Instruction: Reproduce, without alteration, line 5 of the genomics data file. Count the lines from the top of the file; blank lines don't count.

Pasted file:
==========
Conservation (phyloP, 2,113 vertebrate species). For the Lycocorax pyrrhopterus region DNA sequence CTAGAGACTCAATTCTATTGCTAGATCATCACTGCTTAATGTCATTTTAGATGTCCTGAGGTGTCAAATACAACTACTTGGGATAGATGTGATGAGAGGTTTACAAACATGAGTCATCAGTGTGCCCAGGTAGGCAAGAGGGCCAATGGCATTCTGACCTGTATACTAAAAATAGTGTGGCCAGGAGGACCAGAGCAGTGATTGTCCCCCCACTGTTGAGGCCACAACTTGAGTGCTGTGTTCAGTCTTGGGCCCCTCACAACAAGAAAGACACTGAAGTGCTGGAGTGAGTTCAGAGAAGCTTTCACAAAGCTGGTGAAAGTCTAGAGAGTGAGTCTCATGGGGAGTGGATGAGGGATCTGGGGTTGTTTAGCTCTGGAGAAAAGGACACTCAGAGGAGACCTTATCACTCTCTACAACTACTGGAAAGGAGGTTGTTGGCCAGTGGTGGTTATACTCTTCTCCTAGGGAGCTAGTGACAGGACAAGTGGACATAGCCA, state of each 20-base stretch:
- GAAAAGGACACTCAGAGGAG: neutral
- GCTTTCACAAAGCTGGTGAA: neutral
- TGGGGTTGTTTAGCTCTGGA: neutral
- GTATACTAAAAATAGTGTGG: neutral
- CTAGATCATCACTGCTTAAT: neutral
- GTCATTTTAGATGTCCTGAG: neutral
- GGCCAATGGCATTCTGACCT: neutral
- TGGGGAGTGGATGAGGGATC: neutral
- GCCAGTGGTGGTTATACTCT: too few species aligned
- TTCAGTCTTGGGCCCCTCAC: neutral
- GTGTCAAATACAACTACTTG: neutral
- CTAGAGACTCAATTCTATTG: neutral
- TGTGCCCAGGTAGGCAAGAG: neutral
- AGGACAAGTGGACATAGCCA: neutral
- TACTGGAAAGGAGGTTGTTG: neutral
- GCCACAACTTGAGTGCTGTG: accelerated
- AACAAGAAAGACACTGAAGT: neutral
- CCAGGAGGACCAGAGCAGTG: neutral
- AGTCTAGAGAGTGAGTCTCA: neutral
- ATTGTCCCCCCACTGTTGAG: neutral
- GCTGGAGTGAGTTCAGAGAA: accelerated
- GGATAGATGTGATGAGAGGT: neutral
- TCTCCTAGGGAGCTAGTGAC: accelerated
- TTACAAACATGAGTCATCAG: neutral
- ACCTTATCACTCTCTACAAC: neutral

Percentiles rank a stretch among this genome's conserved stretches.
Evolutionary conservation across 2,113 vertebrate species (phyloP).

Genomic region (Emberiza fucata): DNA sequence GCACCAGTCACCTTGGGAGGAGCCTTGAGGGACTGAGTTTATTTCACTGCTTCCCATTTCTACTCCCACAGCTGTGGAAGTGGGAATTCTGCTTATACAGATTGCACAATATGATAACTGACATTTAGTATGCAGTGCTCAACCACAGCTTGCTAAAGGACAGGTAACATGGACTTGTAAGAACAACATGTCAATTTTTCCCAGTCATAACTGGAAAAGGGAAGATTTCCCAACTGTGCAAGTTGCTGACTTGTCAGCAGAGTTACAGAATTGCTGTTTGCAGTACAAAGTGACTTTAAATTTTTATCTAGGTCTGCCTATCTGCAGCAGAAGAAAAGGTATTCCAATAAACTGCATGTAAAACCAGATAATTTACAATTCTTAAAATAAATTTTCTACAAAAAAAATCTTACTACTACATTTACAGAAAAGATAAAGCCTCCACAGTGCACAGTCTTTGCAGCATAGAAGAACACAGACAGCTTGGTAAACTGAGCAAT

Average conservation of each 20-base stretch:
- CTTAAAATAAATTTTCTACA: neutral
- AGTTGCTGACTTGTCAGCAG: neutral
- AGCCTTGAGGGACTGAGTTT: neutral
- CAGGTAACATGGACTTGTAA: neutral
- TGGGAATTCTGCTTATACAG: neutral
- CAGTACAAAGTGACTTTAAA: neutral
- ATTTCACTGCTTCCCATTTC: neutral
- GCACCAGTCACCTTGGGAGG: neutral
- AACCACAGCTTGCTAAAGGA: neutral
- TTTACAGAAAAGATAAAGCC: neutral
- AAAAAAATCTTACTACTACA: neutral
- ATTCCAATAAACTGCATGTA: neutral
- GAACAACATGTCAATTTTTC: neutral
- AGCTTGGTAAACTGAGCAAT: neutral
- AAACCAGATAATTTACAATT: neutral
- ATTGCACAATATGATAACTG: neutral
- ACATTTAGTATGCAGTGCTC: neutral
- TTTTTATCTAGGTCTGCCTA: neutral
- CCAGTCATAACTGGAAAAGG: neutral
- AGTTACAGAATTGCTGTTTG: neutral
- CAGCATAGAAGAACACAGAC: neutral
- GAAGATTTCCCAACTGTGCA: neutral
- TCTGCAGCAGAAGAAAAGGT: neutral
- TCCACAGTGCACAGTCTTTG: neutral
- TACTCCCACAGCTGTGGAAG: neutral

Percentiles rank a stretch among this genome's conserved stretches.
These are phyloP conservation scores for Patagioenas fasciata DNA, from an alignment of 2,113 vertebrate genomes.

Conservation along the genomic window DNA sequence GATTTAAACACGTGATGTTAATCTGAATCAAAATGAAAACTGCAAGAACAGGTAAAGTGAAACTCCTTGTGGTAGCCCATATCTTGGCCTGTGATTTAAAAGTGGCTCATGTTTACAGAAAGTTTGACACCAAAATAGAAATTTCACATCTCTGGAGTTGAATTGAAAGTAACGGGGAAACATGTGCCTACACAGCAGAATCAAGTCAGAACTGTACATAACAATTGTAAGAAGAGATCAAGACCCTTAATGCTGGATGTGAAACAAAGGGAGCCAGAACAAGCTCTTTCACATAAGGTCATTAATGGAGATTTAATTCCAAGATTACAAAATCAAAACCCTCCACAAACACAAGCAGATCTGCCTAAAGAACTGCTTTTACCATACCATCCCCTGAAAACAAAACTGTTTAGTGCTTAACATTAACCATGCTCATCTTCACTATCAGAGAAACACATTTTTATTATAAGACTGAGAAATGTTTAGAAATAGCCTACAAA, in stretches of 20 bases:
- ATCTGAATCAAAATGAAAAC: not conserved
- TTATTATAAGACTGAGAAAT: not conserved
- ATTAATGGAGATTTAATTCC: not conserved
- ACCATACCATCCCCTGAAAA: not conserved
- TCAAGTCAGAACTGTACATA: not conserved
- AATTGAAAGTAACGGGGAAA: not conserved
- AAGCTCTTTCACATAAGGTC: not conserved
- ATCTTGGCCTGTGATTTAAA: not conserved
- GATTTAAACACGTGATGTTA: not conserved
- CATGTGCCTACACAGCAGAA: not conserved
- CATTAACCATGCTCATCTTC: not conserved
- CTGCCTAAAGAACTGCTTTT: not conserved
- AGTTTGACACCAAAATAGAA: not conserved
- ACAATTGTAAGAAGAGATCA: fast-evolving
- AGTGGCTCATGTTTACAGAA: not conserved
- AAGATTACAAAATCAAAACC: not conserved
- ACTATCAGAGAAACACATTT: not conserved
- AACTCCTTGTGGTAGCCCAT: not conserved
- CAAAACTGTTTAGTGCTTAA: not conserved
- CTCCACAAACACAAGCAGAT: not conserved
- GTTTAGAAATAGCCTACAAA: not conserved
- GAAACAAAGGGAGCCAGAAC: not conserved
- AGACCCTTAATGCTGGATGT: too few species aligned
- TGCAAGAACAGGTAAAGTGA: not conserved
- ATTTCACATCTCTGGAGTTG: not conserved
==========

- GTATACTAAAAATAGTGTGG: neutral